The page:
Took this up on the foundation-l mailing list (don't know where there is an online archive WMF doesn't do one for that list). Florence Devouard, the foundation chair discussed an experiment she'd done editing not logged in and being disappointed in the treatment.
That was about the extent of my input, some wiki-aware webcomics people who knew the story better have filled out more of the article and done a fairly good job of it. --Brian McNeil / talk 09:22, 30 October 2007 (UTC)

What are we waiting for?Edit

Is there anything we are waiting for before we publish this? It seems like it is in good enough shape that we can move it to mainspace and slap a review tag on it. JoshuaZ 00:24, 27 October 2007 (UTC)

Is this really worthy of an articleEdit

Overcoming the fear of sounding like a deletionist, I'd like to discuss whether this really is worthy of an article. This article serves only to blur the lines between Wikinews and Wikipedia and so encourage those disgruntled with WP to use WN as an outlet for ranting about supposed injustices. I don't want to read about this and I doubt the WN readership does. It also concerns me that Wikinews users are approaching organiations with the intention of paying for advertising for the project. As demonstrated in this case, where the approach has resulted in problems not initially expected. If users have ideas for promoting the project they should discuss this with the foundation who are better placed to negotiate any arrangements with other organistations. Adambro 20:36, 27 October 2007 (UTC)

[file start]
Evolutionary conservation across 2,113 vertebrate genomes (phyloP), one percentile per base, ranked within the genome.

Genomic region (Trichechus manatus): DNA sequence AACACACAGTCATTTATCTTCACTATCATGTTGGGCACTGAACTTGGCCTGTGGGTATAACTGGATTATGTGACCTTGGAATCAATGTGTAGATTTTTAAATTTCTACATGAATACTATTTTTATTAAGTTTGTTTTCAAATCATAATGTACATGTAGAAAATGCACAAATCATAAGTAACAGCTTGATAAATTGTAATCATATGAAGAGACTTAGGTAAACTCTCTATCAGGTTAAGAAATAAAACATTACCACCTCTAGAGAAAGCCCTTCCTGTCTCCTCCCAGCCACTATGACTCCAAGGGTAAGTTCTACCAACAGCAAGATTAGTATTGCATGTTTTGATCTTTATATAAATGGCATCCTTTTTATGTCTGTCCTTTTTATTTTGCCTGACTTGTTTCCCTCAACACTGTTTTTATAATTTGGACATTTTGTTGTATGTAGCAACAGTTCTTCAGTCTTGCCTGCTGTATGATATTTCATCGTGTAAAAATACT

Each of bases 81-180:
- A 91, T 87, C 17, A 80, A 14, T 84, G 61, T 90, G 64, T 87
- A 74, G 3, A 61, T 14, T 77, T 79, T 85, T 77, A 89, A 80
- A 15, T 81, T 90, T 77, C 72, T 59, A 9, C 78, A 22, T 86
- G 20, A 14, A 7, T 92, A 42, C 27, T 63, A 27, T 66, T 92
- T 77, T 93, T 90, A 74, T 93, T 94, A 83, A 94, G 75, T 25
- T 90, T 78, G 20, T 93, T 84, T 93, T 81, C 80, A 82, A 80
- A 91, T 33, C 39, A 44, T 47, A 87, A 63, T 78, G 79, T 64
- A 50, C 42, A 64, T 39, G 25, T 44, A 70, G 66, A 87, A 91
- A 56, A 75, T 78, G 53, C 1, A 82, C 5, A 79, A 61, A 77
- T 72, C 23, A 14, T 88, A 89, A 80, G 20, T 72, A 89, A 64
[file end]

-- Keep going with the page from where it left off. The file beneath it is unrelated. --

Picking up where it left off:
I don't have a very strong opinion on whether or not this is worth an article. Note that mainstream press has felt that the inclusionism/deletionism matter is a big enough deal to have articles about that matter in at least two cases(IIRC, I don't have the articles off the top of my head) and in other cases to devote large sections of articles about Wikipedia to the matter. And this matter did get to be a large enough issue that multiple interviews were conducted on webcomic themed sites(see sources). We certainly do need to be careful about not devoting too much of our original reporting to Wikimedia related matters, but this at least seems like an ok news article (the earlier Kent Hovind article seemed to be much more problematic in this regard). As to the advertising point, yes that's true and I'd agree with that completely. However, that's not relevant by itself to whether or not this is newsworthy. JoshuaZ 21:24, 27 October 2007 (UTC)

Of Course It Is!Edit

If Wikipedia's policies cannot be questioned, how can change ever occur without it being attributed to "mere meat-puppets"? A recent Slashdot article showed how anonymous users were 'just as reliable' as registered ones, and likewise, deleting articles because a user didn't find them 'notable enough' can only be a turnoff to a new user looking to improve wikipedia with their specialized knowledge.
Last I checked, this was a pretty popular 'discussion page' for something that the WN readership supposedly doesn't want to read. Besides, arguing that an article about Wiki Censorship should itself be censored is only going to piss people off further.